A federal prosecutor on Friday accused Argentina President Cristina Fernandez de Kirchner and her foreign minister Hector Timerman of orchestrating a cover-up in the case of the 1994 bombing of a Jewish center in Buenos Aires.
It was the same accusation that had been leveled against Kirchner's government by Alberto Nisman, the prosecutor who handled the AMIA center investigation until he was found dead in his Buenos Aires apartment on January 18, a day before formalizing his charges before the country's Congress.
Gerardo Pollicita, the prosecutor assigned to replace Nisman in the inquiry, repeated the claim that supporters of the dead prosecutor have said led to Nisman's death.
Pollicita also ordered the safeguarding of Nisman's case file, and the transcription of 5,000 hours of wiretapped phone calls that Nisman had in his possession at the time of his death, and which he said proved the cover-up plot.
It was a remarkable development for the decades-long scandal that has embroiled the government, placing the Kirchner establishment on the defensive for what Nisman initially said was a plan to "fabricate Iran's innocence" in the Islamic nation's alleged responsibility for the July 18, 1994 attack, which left 85 dead.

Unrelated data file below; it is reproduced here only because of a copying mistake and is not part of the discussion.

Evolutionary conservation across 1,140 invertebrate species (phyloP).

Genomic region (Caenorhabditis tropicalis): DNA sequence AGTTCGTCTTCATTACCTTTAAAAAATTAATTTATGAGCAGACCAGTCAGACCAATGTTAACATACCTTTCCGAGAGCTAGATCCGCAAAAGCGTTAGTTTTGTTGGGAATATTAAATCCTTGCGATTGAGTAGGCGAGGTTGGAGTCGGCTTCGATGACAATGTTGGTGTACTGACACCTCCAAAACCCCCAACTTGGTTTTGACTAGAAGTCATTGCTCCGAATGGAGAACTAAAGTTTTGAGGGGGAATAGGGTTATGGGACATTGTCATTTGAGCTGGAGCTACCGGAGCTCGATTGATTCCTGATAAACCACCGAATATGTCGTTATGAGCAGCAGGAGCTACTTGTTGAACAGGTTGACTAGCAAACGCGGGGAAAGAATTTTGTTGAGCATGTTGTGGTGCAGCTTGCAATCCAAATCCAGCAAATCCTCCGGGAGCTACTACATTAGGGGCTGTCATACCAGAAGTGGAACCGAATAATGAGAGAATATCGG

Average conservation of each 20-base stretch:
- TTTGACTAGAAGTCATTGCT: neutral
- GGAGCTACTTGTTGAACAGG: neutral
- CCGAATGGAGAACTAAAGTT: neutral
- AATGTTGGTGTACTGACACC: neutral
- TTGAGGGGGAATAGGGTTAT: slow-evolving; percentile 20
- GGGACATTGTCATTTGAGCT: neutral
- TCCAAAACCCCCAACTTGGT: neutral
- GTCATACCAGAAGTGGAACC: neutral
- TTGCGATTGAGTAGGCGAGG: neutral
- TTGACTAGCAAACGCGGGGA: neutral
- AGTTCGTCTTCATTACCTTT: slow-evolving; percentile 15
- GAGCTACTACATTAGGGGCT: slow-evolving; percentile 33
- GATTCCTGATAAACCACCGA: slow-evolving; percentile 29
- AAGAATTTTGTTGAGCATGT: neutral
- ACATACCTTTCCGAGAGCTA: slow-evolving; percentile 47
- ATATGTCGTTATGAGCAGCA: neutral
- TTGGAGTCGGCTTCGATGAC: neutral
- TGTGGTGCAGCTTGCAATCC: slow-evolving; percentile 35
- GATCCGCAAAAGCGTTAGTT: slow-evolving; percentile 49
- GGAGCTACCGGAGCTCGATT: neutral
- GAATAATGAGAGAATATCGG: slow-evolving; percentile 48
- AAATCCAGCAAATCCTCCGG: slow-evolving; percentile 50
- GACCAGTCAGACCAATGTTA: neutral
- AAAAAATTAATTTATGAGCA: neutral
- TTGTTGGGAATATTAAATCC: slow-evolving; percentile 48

Pollicita on Friday seemed to be proceeding more cautiously than Nisman did.
He did not request that Kirchner be questioned over the matter. He also did not order her arrest — which Nisman apparently was preparing to do. A draft of an arrest warrant for President Kirchner was found in the prosecutor's wastebasket after authorities discovered him in his bathroom with a bullet wound to his head.
In addition to Kirchner and her foreign minister, charges were brought against a congressman; the judge who formerly presided over the AMIA case, Hector Yrimia; and four others.
"According to Dr. Nisman," the indictment reads, "the decision to cover up the involvement of suspects of Iranian origin in the terrorist attacks on July 18, 1994 was made by Dr. Cristina Fernandez de Kirchner — who holds executive power — and was carried out, primarily, by the foreign relations minister, Mr. Hector Timerman."
Nisman believed that the executive leader arranged the signing of a memorandum of understanding with Iran, to clear Iranian suspects of their responsibility in the bloodiest attack in Argentina's history.
The Kirchner government struck back quickly. Anibal Fernandez, the president's chief of staff (and no relation), called Pollicita's indictment a "clearly anti-democratic maneuver to destabilize" the country.
"Being charged has no judicial value," Fernandez told reporters on Friday. "Here, it seems that saying someone has been charged is the same as saying someone has already been condemned. But that's not the case. It is irrelevant."
Follow Gaston Cavanagh on Twitter @GastonCavanagh.